At the centre of the action, Ranger Captain John Miller (Tom Hanks) struggles ashore with his men. He urges them forward – in the water, they are sitting ducks. The survivors get to the head of the beach, where there is limited shelter.
In a shortened version of real events, Miller leads his men up the low cliffs and eventually overpowers the Germans, knocking out a pillbox. Enough Americans make it up the cliff to overwhelm the defenders – many of whom are shot as they try to surrender.
The sequence is so strong because the men look terrified and scream out when they are hit. Blood oozes from terrible wounds as intestines spill out. A soldier whose arm has been blown off picks up his bloody limb as he staggers about in shock.
Hand-held cameras capturing snippets of action – and sound effects of bullets whizzing into landing craft, sea, sand, and bodies – enhance the cinematic effect. A truly horrifying montage, many Omaha veterans could not bear to see the sequence and reports of PTSD grew dramatically.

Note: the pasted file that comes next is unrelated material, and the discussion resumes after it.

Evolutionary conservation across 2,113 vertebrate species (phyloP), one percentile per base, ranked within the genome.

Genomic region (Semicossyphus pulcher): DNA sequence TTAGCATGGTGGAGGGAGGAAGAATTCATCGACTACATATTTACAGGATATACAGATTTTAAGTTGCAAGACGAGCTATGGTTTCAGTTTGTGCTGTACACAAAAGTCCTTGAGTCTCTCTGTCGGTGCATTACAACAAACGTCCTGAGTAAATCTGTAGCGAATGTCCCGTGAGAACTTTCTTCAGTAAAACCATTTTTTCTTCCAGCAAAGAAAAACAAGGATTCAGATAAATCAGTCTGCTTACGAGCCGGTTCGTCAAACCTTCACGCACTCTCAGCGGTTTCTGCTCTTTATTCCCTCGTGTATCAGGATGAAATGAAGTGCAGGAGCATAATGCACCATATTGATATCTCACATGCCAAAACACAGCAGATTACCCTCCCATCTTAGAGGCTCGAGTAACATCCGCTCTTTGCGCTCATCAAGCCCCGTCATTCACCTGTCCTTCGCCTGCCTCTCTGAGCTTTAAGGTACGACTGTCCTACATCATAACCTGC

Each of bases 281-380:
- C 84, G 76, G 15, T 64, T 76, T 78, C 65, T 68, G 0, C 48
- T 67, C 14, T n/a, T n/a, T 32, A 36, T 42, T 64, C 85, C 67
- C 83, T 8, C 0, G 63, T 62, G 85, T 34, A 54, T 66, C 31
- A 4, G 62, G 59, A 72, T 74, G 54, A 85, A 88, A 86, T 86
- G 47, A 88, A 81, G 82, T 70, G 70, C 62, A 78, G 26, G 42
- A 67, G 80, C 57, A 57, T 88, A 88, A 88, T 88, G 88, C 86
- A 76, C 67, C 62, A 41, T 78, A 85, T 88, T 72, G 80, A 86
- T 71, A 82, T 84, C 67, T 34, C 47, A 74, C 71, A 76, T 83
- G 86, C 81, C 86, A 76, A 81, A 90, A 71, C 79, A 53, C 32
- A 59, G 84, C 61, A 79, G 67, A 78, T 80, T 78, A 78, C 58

The remaining two hours of the film are relatively conventional. Miller gathers a squad of seven men to search for Private Ryan, who was part of the airborne drop that had gone terribly wrong. They do not know where he is. In line with many war movies, the men encounter a variety of threats.
After two of them are killed, they argue about whether their mission is worthwhile. Miller reflects on the horrors he has witnessed and how unreal his life has become.
Against all odds, the small group begins to bond. They finally find Private Ryan (Matt Damon), who is part of a small group of paratroopers preparing to defend a vital bridge.
He refuses to leave his comrades, proclaiming heroically that ‘these are the only brothers I have left’.